Template name binding - instantiation point

This is a discussion on Template name binding - instantiation point within the C++ Programming forums, part of the General Programming Boards category; Code: #include <iostream> using namespace std; void f(const char*) { cout << "f(const char*)\n"; } template <class T> void g(T ...

  1. #1
    DL1
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    Template name binding - instantiation point

    Code:
    #include <iostream>
    
    using namespace std;
    
    void f(const char*)
    {
        cout << "f(const char*)\n";
    }
    
    template <class T> void g(T a){f(a);}
    
    int main()
    {
        g(99.9);
        g("hello");
        return 0;
    }
    
    void f(float)
    {
        cout << "f(float)\n";
    }
    On my machine, g(99.9); calls f(float). It seems that the compiler is looking through the whole translation unit for an appropriate f(). I thought dependent names were bound at the point of instantiation though, which in this case would be just before the start of main().

    What is the significance of the instantiation point if names found after the instantiation point are too available for binding?

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    Quote Originally Posted by DL1 View Post
    I thought dependent names were bound at the point of instantiation though, which in this case would be just before the start of main().
    That's my understanding.
    Quote Originally Posted by DL1 View Post
    What is the significance of the instantiation point if names found after the instantiation point are too available for binding?
    The significance of the instantiation point is that your code should not call f(float), unless there is a declaration of f(float) in scope seen by the compiler before main().

    If your compiler is behaving as you describe, it is not correctly implementing the standard with respect to implementation points. However, it's not alone in that: quite a few otherwise good quality compilers get this thing wrong. This is often, as I understand it, because they do the work of instantiating templates after having scanned a complete source file. I recall one system a few years back in which template instantiation was managed by a smart linker (as opposed to compiler in the "compile - link - run" chain) - that system showed this sort of behaviour.
    Right 98% of the time, and don't care about the other 3%.

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    DL1
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    Thanks. That's reassuring. I wonder though whether the declaration of f(float) wouldn't in fact have to be before the template definition to be considered, since floats don't have an associated namespace.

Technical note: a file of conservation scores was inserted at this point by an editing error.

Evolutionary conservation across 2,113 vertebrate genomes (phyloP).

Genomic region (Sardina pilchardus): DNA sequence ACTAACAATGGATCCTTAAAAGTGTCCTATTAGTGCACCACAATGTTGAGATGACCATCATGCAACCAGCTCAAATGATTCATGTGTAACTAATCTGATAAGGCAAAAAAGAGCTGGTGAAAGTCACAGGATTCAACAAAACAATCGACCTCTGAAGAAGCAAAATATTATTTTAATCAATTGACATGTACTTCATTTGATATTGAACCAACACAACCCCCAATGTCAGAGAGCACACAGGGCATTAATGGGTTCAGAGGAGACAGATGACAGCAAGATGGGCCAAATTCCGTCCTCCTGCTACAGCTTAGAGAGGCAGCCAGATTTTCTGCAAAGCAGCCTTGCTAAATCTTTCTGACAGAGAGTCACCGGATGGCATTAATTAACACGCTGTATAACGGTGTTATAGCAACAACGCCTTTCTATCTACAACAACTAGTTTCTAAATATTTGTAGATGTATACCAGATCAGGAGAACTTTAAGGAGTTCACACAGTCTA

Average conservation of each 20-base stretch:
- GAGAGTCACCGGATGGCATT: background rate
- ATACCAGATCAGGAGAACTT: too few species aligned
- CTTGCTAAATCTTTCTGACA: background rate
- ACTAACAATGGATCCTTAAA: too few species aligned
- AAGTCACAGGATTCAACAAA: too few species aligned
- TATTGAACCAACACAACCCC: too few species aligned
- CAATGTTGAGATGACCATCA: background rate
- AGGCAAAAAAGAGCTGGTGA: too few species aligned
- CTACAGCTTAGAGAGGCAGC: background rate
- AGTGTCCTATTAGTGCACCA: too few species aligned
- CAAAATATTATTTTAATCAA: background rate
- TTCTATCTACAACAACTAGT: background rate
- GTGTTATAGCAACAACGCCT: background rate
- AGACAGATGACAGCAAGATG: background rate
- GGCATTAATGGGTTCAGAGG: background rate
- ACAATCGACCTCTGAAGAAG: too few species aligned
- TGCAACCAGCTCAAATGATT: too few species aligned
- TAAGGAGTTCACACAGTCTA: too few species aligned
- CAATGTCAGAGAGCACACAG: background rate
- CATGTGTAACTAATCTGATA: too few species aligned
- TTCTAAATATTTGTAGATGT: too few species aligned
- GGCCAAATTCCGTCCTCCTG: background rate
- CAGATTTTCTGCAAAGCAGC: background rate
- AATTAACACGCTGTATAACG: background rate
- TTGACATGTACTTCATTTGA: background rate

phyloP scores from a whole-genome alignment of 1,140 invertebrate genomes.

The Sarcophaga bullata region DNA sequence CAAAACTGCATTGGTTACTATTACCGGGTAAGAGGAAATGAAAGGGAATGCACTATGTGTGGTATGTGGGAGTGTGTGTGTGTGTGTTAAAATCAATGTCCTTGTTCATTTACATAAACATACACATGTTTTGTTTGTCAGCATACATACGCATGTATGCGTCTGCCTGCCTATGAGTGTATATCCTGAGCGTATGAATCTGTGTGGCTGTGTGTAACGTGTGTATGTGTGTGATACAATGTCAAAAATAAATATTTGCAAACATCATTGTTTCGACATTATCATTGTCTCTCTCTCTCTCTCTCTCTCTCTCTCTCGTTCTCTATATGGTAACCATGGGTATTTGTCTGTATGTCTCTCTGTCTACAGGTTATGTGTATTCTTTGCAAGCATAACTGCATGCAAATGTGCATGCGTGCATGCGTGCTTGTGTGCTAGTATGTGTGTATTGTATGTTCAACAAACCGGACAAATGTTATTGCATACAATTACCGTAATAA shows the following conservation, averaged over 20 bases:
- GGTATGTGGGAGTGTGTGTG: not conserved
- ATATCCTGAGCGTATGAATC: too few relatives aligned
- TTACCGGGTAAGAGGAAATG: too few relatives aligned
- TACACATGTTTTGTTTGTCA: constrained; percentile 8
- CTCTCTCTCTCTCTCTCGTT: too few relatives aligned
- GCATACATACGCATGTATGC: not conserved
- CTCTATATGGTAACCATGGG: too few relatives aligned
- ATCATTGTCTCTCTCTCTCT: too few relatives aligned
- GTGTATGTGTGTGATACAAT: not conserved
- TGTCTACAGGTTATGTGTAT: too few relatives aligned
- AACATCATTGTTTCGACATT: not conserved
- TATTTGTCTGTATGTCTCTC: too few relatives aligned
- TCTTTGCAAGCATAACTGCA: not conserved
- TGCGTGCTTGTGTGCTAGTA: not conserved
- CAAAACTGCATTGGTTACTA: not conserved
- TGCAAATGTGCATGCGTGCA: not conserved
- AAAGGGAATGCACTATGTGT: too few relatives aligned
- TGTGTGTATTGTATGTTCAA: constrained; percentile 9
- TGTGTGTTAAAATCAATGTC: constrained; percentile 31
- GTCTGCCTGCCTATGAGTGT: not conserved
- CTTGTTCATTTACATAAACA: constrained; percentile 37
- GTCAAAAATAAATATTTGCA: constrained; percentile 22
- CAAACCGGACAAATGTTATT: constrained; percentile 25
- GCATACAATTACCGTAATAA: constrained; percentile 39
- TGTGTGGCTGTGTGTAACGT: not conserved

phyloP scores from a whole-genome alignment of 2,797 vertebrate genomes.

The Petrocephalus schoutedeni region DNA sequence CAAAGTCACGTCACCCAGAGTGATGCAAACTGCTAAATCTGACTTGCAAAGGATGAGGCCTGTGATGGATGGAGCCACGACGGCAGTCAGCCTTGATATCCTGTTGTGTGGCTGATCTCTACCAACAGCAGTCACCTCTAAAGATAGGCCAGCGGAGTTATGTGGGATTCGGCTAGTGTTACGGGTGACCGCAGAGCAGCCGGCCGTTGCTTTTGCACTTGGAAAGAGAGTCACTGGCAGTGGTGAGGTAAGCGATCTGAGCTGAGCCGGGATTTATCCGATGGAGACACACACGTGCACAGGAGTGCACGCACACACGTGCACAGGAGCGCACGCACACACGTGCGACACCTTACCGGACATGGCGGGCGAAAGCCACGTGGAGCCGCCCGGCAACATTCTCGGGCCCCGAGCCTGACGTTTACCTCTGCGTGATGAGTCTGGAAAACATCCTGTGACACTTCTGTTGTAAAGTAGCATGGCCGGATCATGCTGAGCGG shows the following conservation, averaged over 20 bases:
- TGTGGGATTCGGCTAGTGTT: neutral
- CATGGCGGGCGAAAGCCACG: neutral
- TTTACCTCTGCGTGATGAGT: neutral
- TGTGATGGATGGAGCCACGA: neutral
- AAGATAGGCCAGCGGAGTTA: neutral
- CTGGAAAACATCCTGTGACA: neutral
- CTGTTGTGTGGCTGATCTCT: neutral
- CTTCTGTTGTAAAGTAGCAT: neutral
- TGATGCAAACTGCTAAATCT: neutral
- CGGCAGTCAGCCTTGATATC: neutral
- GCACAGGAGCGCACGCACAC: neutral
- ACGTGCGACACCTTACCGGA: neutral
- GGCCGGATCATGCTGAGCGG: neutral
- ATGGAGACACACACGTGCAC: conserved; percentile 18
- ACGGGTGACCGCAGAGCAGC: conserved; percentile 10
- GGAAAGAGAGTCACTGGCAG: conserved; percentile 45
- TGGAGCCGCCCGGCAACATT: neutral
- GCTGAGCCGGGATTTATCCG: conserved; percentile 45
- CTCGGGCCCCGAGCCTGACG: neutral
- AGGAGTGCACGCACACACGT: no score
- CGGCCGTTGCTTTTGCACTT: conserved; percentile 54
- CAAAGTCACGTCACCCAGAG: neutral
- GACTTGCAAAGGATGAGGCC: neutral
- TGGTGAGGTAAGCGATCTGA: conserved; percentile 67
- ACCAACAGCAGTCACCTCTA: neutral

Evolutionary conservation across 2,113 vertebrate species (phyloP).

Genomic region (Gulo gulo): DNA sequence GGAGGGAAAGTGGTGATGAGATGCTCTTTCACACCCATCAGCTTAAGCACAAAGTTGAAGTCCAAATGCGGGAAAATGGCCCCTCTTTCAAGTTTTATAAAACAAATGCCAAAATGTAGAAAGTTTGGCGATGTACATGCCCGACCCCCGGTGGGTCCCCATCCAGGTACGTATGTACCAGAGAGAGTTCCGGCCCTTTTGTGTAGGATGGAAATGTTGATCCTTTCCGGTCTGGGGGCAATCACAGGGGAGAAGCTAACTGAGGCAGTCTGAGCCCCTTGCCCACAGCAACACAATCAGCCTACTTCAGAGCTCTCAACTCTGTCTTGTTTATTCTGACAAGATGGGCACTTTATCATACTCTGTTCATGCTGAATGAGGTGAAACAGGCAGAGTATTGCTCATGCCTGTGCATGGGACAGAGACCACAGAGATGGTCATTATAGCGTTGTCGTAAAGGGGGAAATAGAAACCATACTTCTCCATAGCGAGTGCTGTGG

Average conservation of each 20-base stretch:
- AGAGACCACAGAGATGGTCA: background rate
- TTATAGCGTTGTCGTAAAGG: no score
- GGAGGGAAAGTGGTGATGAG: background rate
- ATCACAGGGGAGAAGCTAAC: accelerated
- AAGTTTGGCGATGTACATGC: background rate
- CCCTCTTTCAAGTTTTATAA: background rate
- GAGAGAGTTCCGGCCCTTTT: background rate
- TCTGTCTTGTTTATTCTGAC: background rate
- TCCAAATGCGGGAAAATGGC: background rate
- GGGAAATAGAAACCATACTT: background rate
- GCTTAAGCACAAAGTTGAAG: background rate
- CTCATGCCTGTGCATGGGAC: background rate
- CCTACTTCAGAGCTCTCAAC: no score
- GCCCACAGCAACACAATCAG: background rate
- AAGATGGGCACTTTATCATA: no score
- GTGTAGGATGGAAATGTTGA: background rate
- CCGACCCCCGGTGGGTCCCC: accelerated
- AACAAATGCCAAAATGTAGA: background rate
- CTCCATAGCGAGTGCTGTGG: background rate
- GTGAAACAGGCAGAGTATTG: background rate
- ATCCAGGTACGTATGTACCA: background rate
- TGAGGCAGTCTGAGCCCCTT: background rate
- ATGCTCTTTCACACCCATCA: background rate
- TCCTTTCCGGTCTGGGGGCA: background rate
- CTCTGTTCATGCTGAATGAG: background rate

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    Quote Originally Posted by DL1 View Post
    Thanks. That's reassuring. I wonder though whether the declaration of f(float) wouldn't in fact have to be before the template definition to be considered, since floats don't have an associated namespace.
    No it doesn't (and it's got nothing to do with namespaces).

    The rule of thumb (possibly not completely accurate, but usually close enough) the instantiation point is just before the point or scope where the template needs to be instantiated. At that point, in your example, both the template and the g() and the f() functions needed to instantiate it need to be visible to the compiler. There is no requirement that the f() be defined before g().
    Right 98% of the time, and don't care about the other 3%.

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    DL1
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    The standard says this:

    "Dependent name resolution [temp.dep.res]
    1 In resolving dependent names, names from the following sources are considered:
    Declarations that are visible at the point of definition of the template.
    Declarations from namespaces associated with the types of the function arguments both from the instantiation context (...) and from the definition context."

    And Bjarne Stroustrup says:

    "Built-in types do not have an associated namespace. Consequently, dependent name resolution do not provide overload resolution between declarations seen before and after a template definition For example:

    Code:
    int f(int);
    
    	void ff(int);
    	void ff(char);
    
    	template T g(T t) { ff(t); return f(t); }
    
    	char f(char);
    
    	char c = g('a');   // calls ff(char); calls f(int) -- f(char) is not considered
    Obviously, such subtleties are best avoided."

    That suggests to me that, if f(X) is first declared after the template definition, it will only be considered if X is a user-defined type.

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